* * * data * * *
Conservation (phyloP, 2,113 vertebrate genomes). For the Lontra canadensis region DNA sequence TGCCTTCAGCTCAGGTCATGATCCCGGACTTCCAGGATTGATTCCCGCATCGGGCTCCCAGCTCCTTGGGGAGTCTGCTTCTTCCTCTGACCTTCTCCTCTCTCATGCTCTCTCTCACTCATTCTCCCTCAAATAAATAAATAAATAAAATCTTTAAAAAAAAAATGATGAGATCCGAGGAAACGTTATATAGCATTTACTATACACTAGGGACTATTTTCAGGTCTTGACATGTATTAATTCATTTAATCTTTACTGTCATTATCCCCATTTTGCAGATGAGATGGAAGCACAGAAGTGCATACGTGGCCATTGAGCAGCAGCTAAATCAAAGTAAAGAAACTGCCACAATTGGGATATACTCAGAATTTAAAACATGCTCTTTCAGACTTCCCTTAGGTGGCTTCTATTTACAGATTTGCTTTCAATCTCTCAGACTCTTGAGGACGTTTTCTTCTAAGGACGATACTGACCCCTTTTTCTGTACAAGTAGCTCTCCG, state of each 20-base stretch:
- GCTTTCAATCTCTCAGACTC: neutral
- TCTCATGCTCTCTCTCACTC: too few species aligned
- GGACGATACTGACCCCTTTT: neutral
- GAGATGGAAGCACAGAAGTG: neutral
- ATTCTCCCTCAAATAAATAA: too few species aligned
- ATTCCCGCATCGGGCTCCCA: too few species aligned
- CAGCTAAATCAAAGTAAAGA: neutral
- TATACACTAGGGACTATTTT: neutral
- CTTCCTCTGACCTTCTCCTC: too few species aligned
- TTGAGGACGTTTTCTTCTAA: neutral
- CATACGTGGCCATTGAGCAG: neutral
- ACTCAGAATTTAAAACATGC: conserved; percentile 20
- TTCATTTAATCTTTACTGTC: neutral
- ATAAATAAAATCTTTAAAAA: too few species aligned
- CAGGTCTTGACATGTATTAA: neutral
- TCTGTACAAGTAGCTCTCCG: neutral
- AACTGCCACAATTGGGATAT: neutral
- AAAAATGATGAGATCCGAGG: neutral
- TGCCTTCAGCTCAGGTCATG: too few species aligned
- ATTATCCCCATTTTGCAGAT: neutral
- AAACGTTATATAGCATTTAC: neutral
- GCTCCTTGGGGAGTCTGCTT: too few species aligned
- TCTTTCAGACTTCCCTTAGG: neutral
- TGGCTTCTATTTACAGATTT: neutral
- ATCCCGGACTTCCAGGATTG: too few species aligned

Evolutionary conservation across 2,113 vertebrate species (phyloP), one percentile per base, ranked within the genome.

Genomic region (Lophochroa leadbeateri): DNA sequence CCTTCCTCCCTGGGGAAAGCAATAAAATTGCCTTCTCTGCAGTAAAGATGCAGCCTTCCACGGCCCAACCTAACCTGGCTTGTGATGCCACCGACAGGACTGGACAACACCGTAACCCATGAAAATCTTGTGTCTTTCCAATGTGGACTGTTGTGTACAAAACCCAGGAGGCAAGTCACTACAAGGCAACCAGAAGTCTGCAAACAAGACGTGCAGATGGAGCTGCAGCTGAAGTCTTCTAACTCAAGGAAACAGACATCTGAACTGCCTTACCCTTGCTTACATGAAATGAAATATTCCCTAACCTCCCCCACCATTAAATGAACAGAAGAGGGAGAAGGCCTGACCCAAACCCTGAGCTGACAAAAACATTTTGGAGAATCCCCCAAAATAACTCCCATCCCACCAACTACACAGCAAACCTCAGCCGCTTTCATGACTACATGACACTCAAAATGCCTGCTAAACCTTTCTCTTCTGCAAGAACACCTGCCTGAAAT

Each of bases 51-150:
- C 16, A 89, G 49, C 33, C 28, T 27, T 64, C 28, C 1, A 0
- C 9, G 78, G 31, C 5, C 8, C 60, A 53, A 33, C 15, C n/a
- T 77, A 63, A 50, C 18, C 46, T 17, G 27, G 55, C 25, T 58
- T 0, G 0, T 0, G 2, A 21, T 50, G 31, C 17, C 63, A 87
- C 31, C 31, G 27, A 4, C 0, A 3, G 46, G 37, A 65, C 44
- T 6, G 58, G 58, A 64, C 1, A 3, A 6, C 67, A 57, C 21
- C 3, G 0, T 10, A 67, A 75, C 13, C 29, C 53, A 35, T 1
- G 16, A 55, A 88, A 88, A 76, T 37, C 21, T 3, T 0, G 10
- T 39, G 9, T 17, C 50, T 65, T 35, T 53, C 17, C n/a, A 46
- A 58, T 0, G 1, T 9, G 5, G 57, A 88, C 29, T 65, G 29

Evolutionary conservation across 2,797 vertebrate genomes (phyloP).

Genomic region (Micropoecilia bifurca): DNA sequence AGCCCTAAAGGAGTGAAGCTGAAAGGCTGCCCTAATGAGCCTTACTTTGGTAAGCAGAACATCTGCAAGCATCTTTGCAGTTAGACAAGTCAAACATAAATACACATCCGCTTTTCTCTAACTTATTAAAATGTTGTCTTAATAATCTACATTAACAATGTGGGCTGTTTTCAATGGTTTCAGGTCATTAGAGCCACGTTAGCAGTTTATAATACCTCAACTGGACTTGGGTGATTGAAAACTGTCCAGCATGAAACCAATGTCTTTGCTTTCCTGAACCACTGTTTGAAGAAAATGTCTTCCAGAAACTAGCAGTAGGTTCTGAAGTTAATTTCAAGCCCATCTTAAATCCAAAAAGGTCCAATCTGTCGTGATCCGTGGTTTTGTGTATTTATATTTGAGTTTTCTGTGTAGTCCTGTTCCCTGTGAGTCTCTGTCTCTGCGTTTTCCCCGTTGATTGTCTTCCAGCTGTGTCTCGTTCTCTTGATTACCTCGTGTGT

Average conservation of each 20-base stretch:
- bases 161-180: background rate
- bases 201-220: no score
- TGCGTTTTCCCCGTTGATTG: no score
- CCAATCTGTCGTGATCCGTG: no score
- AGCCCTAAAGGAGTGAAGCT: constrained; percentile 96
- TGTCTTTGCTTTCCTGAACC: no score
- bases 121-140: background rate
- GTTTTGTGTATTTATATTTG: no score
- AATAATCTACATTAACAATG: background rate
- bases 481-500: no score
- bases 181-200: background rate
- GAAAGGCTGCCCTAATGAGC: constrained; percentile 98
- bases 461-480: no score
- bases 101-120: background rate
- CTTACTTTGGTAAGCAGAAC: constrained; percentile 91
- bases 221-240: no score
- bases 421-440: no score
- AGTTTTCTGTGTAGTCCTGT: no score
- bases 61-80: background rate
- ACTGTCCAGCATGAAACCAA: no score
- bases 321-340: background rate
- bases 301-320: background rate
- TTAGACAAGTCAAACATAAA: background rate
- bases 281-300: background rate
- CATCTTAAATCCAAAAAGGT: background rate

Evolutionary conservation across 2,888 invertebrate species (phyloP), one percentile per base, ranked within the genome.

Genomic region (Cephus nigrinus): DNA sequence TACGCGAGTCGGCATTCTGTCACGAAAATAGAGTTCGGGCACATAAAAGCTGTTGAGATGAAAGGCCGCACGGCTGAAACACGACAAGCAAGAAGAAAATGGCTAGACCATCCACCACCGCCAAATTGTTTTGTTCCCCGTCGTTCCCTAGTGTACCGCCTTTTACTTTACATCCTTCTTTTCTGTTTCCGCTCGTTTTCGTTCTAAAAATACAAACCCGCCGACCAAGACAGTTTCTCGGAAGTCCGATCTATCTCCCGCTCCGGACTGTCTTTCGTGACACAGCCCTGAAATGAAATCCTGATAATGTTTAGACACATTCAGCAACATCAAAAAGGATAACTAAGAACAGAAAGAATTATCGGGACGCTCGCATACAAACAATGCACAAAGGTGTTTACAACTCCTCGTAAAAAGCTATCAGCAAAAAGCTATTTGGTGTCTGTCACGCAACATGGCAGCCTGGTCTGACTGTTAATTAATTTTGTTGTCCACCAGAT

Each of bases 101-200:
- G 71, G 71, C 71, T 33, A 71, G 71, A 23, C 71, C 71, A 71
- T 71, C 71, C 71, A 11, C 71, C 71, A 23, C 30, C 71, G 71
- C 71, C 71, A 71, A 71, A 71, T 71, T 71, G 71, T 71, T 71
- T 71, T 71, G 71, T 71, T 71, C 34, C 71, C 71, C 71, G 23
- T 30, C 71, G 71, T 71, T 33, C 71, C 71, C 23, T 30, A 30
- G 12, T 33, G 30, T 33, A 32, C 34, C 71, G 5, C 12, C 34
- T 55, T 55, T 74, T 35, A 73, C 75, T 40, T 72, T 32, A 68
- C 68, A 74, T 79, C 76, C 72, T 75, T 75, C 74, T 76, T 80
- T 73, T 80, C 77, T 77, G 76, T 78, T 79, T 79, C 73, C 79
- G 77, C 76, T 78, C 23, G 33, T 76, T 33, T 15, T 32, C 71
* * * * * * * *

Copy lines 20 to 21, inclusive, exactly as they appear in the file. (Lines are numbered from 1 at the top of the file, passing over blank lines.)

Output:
- TGCCTTCAGCTCAGGTCATG: too few species aligned
- ATTATCCCCATTTTGCAGAT: neutral